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The Tax Return of Mitt Romney

Mitt Romney is currently a candidate for the 2012 Republican Party nomination for U.S. President. He recently, bowed to pressure from another presidential candidate in the Republican Party, had to release his past tax returns. The release of these tax returns opened up a window on the personal finance of a very rich presidential candidate. Immediately upon the release on January 24, much of the discussion in the media was centered around the fact that Romney paid an effective tax rate of about 15%, which is much less than the rates paid by many ordinary Americans. Our discussion here is neither about tax rates nor politics. For the author of this blog, Romney’s tax return provides a rich opportunity to talk about statistics. Mitt Romney is an excellent example opening up a discussion on income distribution and several related statistical concepts.


Mitt Romney

Mitt Romney’s tax return in 2010 consisted of over 200 pages. The 2010 tax return can be found here (the PDF file can be found here). The following is a screen grab from the first page.

Figure 1

Note that the total adjusted gross income was over $21 million. Just the taxable interest income alone was $3.2 million. Most of Romney’s income was from capital gain (about $12.5 million). It is clear that Romney is an ultra rich individual. How wealthy? For example, where is Romney placed in the income scale relative to other Americans? To get a perspective, let’s look at some income data from the US Census Bureau. The following is a histogram constructed using a frequency table from the Current Population Survey. The source data are from this table.

Figure 2

The horizontal axis in Figure 2 is divided into intervals made up of increments of $10,000 all the way from $0 to $250,000 plus. According to the Current Population Survey, about 7.8% of all American households had income under $10,000 in 2010 (almost 1 out of 13 households). About 12.1% of all households had income in between $10,000 to $20,000. (about 1 in 8 households). Only 2.1% of the households had income over $250,000 in 2010. Obviously Romney belongs to this category. The graphic in Figure 2 shows that Romney is in the top 2% of all American households.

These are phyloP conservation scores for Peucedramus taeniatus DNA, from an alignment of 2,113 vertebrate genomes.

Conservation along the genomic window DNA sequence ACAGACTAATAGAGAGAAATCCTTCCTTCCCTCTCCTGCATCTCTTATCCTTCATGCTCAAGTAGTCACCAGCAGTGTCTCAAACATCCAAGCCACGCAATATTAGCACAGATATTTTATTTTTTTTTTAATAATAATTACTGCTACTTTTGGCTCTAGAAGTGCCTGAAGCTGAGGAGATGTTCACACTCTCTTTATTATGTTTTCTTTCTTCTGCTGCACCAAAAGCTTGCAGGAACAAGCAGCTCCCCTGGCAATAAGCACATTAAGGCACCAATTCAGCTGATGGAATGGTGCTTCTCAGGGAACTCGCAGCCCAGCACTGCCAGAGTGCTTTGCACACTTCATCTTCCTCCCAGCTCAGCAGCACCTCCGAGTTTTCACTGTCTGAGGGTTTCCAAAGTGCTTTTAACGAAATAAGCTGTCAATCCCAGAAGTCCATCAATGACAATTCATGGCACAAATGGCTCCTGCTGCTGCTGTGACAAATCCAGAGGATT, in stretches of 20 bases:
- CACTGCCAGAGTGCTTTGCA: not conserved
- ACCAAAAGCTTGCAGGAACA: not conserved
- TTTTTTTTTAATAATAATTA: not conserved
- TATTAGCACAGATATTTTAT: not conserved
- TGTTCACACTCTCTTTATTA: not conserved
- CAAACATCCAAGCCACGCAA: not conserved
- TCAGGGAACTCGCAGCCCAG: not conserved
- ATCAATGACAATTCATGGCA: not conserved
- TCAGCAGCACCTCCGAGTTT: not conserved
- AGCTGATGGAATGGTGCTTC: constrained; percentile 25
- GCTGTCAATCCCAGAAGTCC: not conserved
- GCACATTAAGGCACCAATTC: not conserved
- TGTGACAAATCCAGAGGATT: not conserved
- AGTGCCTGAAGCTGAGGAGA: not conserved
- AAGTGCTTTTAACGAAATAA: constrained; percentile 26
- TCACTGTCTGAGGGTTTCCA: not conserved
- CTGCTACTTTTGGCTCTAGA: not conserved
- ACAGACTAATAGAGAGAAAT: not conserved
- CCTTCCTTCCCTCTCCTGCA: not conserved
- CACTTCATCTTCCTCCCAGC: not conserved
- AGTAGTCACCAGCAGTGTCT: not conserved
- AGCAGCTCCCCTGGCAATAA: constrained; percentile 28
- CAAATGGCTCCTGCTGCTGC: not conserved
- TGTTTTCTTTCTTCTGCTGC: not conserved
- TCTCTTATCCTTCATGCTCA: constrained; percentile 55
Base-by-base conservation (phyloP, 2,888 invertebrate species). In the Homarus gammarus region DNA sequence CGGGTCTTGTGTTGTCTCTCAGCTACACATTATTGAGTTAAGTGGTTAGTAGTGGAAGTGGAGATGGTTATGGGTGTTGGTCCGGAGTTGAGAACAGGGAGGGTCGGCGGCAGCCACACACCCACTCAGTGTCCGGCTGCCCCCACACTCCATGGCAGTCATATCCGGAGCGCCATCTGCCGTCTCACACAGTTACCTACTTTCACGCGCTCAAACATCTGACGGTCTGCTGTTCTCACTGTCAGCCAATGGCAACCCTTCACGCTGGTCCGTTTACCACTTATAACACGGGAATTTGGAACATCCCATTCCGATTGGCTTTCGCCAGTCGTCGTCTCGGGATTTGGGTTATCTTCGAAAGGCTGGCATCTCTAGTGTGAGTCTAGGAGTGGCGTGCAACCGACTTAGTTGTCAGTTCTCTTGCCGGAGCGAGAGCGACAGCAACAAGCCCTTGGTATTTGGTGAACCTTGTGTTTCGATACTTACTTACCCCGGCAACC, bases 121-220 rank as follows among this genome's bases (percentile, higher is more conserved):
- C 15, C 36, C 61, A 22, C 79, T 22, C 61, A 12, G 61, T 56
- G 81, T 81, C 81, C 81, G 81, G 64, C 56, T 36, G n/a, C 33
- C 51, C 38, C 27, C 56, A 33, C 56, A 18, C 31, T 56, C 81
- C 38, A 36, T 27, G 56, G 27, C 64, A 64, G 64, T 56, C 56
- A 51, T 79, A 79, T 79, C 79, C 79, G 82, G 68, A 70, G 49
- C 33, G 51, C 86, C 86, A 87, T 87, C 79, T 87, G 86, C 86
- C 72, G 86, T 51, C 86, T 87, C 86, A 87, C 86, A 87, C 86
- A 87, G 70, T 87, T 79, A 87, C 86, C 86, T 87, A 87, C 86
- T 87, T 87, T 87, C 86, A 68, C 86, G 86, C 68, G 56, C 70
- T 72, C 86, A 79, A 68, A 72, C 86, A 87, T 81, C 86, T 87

Of course, being in the top 2% is not the entire story. There is a long way from $250,000 (a quarter of a million) to $21 million! Clearly Romney is in the top range of the top class indicated in Figure 2. Romney is actually in the top 1% of the income distribution. According to Wall Street Journal, Romney is well above the top 1% category. According to this online reporting from Wall Street Journal, Romney is in the top 0.0025%! According to one calculation (mentioned in the Wall Street Journal piece), there are at least 4,000 families in the category of being in the top 0.0025%. Could it be that the families in this category number in the thousands?